News outlets in Wisconsin and across the country have been covering the midterm elections a lot. But why are these elections so important?
That's what one Wisconsinite texted us, as part of our Informed Voter series — a collaboration between WUWM and the Milwaukee Journal Sentinel to answer questions texted to us from potential Wisconsin voters.
Craig Gilbert, the Journal Sentinel’s Washington bureau chief, joined us to help answer that question. He says it’s a big deal for many reasons, other than just the fact it’s the first midterm under President Donald Trump. Plus, the experienced political reporter shares what he hopes to learn from Wisconsin's midterm elections.
1. Control of Congress could change
“There’s the question of what role will Congress play with respect the president?” Gilbert suggests. “The thinking right now is the Democrats have a better chance of gaining a majority of the House than they do in the Senate because of the mix of Senate seats that are up. If that happens, that obviously ends monopoly rule in Washington, it ends unified government in Washington. That is a very big deal and it has huge consequences."
2. Lots of key states are voting on a new governor
“This is the cycle when most governorships are up on the ballots in a lot of key states, like Wisconsin,” Gilbert says. “So, again, huge consequences for the policies and laws that are adopted in these states. Huge consequences for future political control of these states.”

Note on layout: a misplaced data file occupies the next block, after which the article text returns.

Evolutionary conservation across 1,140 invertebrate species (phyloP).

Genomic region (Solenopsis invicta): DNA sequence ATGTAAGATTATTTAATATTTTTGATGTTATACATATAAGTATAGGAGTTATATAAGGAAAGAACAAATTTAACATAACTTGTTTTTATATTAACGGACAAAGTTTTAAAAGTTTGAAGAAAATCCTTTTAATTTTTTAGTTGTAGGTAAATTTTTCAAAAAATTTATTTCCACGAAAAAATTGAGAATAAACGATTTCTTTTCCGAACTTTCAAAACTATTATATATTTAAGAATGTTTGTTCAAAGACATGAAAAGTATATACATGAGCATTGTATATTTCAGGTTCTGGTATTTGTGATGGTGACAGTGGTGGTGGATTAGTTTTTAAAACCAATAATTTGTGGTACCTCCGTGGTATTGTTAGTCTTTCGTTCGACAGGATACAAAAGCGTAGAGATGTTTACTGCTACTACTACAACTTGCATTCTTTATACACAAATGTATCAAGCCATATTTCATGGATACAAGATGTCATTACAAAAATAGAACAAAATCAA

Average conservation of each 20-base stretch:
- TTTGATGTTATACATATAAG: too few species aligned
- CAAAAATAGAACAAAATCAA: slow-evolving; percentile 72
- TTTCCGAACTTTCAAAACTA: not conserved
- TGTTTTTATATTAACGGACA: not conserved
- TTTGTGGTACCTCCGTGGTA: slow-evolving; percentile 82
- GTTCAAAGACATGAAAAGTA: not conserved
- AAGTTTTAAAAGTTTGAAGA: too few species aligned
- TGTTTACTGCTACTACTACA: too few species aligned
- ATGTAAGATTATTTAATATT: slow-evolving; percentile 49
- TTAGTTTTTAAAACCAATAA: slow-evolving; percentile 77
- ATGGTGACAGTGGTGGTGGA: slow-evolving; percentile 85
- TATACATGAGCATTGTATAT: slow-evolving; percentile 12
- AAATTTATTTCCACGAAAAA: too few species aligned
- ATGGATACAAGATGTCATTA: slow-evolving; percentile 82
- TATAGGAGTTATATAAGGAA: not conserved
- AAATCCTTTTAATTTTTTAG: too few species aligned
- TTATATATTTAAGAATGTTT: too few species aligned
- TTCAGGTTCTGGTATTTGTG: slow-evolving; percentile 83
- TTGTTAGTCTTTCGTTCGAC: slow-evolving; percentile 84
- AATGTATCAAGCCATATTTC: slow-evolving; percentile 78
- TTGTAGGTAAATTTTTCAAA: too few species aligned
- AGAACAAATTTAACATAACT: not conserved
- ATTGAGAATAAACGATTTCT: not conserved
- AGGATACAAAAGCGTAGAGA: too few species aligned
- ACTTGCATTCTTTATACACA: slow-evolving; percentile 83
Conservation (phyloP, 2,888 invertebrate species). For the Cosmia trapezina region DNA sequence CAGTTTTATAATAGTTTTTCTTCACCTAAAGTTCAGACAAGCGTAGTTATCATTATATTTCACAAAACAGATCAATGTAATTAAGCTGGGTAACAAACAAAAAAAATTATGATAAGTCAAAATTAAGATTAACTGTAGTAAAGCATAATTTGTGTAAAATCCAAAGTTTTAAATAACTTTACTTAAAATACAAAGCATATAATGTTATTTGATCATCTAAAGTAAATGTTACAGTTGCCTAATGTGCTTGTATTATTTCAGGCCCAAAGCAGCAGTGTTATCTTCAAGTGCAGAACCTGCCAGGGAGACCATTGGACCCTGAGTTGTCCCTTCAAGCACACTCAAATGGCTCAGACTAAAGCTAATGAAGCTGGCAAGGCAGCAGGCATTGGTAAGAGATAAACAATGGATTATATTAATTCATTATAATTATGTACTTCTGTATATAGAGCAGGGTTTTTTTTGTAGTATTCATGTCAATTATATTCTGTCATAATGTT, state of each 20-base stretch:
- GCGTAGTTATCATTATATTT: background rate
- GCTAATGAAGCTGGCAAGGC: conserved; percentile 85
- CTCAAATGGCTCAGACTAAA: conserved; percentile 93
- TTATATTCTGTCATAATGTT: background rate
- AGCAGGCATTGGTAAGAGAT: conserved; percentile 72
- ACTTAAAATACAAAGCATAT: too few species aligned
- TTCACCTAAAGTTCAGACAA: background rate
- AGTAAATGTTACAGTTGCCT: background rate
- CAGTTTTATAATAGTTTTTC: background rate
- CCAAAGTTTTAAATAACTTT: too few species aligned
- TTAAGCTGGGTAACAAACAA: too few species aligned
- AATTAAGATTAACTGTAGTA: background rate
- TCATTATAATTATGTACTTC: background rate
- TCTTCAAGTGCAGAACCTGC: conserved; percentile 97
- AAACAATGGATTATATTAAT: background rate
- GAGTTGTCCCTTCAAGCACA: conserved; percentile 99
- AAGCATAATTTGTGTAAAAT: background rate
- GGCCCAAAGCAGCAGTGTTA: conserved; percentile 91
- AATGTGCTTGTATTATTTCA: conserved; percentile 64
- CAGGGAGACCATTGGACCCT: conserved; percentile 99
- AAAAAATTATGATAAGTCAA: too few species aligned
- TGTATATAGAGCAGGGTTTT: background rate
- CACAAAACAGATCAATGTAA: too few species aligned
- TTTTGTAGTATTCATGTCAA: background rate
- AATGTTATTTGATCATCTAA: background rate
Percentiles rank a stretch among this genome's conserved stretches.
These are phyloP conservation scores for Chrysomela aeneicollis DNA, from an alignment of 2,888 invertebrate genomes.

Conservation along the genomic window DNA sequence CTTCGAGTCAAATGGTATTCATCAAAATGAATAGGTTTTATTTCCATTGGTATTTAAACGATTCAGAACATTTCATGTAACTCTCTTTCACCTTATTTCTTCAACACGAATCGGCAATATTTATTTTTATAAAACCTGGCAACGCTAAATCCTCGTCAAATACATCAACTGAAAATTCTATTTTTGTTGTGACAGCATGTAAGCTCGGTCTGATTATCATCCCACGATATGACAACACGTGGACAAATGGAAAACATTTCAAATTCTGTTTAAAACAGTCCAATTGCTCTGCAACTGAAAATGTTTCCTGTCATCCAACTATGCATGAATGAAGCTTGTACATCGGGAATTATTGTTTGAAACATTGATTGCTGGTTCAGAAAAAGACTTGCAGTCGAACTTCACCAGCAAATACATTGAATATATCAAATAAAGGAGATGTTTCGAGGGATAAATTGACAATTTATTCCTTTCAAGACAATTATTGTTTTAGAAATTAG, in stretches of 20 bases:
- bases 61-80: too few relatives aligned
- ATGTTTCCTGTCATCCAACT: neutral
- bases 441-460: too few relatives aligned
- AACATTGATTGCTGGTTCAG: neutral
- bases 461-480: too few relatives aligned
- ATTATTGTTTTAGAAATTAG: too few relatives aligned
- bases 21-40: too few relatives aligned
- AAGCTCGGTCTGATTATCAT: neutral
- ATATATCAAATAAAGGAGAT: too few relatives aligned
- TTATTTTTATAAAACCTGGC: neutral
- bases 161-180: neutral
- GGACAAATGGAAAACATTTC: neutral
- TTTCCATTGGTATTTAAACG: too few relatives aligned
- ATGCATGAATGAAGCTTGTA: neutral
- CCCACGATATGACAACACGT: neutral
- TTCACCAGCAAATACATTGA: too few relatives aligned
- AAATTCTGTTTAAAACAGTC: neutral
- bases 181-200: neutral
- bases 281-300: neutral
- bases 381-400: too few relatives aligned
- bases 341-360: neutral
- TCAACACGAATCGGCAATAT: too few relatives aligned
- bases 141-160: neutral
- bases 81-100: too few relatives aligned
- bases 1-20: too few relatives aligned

In Wisconsin, Gov. Scott Walker has been a central figure and people have strong feelings about him. If Trump voters don’t turn out to vote, Gilbert says that would hurt Walker.
“He’s got this awkward relationship, just like Paul Ryan, where I think even the pro-Trump people know in their heat of hearts that he’s not a model, he’s not a Trump clone,” says Gilbert. “On the other hand, some voters will vote against [Walker] because they don’t like Trump.
3. It could be pivotal for some political careers
“This sometimes matters because it’s out of elections like this that we see future presidential candidates graduating in many cases,” Gilbert says.
4. It’s a referendum on the president
While other Presidents have laid low during the run-up to the midterm election, Gilbert says one thing that’s different this year is the fact that Trump is putting himself front and center – he’s campaigning, always seeking to dominate the news cycle.
“Midterms are always about the president to some degree,” Gilbert explains. “We see from historical patterns just the fact that the President’s party almost always loses ground in the midterm elections because people are generally one side is more motivated than the other and it’s usually the anti-side that’s usually motivated than the pro-side.
5. It’ll help us reinterpret what happened in the 2016 elections
The voter swings were dramatic in the north, south and central parts of Wisconsin, Gilbert says.
“The swings were so dramatic from Obama to Trump. You had all these Obama, Trump communities — hundreds and hundreds of them,” he says. “To what degree, if at all, do these communities swing back?”
But, as we’ve learned, there’s a large margin of error in this conversation.
“Yes, everything we think we know may be wrong,” says Gilbert.